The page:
“Sleek” isn’t a word that’s often associated with landscape projects, but in the case of a residential upgrade the Elmira, Ontario-based Earthscape did for a local homeowner that incorporates some cutting-edge materials, the same old descriptive phrases just don’t seem to fit.
Sure, the job features a timber-framed fir pergola and plenty of natural and man-made stone products, but it also utilizes clear acrylic plastic inserts to protect pergola users from the elements, glass railings, a composite deck and perhaps the most unconventional element: a polycarbonate roofing material to let plenty of sunlight in without overheating the space.
Not only did the project win recognition from the Landscape Ontario Horticultural Trades Association for a residential project from $100,000-$250,000, but it’s a marked upgrade from what the homeowners originally proposed doing.
Sam Bauman, co-owner of Earthscape and the company’s operations manager, explains the original contact with the owners came because of a project the firm was doing in the neighborhood.
“At that point, they were interested in having us re-lay an existing interlock patio,” Bauman explains. “We had given them a quote and then never heard a response until the next season, at which point what they wanted had drastically changed.”
Zac Wolochatiuk, Earthscape’s design manager, says at that point, the company looked upon the client’s backyard as pretty much a blank slate. Although the home had an existing deck and a paver patio off to one side, the decision was made to start from scratch with its new design.
As with many clients, these homeowners had recently remodeled their interior and were looking for an outdoor upgrade that would allow them to easily entertain guests and well as provide a pleasant space for the family to relax.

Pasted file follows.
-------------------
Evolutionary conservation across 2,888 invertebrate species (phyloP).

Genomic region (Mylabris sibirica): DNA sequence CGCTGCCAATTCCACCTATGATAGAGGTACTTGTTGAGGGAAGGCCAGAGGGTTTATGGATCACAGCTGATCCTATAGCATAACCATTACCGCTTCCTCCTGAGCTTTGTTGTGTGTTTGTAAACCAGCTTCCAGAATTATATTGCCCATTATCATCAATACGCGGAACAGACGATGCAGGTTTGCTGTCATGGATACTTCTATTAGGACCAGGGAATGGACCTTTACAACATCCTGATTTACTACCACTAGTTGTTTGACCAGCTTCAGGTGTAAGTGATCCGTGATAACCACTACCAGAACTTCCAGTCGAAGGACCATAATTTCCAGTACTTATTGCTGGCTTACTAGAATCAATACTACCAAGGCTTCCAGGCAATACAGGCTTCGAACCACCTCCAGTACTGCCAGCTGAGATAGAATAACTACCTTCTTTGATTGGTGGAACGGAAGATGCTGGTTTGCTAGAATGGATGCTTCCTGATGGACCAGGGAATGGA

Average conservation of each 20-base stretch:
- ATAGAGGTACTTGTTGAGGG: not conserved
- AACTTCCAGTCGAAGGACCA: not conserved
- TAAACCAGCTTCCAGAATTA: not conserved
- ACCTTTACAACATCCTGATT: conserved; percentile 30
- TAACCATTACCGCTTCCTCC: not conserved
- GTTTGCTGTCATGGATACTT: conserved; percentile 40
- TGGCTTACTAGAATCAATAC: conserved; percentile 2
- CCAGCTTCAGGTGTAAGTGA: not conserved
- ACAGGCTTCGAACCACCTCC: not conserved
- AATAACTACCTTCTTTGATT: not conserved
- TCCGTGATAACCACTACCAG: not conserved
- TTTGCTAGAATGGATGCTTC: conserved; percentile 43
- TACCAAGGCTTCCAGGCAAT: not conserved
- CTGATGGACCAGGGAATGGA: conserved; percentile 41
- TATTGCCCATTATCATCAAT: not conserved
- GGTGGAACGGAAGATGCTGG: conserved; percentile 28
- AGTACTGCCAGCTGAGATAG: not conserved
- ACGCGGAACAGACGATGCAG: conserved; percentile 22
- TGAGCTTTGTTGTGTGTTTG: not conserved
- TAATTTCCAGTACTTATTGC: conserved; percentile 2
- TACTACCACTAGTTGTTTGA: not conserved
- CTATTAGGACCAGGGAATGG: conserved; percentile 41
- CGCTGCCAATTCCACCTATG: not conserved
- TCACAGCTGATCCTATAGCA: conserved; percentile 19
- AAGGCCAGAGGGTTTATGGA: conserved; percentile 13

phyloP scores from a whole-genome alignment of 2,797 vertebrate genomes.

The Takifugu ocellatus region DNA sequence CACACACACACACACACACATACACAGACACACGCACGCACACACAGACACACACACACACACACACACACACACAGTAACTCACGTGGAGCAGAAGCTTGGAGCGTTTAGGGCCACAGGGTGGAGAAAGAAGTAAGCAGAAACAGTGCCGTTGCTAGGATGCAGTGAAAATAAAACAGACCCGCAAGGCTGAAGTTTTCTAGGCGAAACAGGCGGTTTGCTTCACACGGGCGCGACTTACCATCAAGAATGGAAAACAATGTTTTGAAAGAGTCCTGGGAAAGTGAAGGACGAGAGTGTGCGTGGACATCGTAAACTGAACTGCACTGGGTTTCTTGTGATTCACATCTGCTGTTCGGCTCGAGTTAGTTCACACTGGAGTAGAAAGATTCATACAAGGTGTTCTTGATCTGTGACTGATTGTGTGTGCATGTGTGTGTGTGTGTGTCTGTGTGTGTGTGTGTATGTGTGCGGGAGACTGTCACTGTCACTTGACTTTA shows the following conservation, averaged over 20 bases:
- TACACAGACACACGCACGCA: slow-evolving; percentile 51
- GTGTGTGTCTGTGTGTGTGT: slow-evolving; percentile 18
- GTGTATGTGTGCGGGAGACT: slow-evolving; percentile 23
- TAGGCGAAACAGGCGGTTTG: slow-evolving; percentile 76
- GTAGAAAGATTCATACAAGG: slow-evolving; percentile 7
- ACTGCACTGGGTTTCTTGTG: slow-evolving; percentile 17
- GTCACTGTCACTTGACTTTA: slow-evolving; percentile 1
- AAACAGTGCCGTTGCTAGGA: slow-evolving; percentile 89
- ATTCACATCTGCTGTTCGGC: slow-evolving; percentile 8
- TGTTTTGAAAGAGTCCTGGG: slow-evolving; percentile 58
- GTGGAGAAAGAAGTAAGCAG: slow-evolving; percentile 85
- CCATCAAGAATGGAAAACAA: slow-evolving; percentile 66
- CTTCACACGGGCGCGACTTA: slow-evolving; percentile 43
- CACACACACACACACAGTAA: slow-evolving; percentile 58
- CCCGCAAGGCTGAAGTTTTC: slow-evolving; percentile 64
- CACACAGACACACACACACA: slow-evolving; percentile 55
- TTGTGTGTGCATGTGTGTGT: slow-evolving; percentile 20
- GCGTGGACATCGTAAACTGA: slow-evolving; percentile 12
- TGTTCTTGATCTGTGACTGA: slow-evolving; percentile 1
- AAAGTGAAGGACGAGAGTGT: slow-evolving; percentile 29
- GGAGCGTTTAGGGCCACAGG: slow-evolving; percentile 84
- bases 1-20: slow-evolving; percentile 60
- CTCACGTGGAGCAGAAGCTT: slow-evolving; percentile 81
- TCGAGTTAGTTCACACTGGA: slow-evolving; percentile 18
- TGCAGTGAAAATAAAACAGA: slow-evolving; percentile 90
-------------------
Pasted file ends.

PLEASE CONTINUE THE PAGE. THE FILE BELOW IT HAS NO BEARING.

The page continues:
“There was some discussion early on about trying to use some of the existing framing for the deck – which was at the same elevation as the deck we built,” Wolochatiuk says. “But after trying to work with it, we realized it wasn’t built to our standard so we just demolished the entire thing.”
Perhaps the most interesting feature of the project is the deck-based pergola. Both men say in trying to meet the needs of the clients it expanded their own horizons.
Originally, Bauman says Earthscape envisioned a traditionally roofed pergola. However, because it would be against the back of the house, the homeowners were concerned they’d be losing natural light in the adjacent interior rooms. The answer arrived only after the company began digging into less-traditional alternatives.
“We found a polycarbonate roofing, which is plastic with a frosted membrane on it,” Wolochatiuk says. “It allows 90 percent of the light in, but reflects 90 percent of the UV and heat. When you’re under it, even on a hot, sunny day, the temperature feels as if you’re in the shade.
“It really gave us a modern spin on a timber-framed structure.”
As with any roof in an area prone to winter snowfalls, the design did have to be turned over to an engineer to set the final specs in terms of framing and the size and spacing of the beams, however.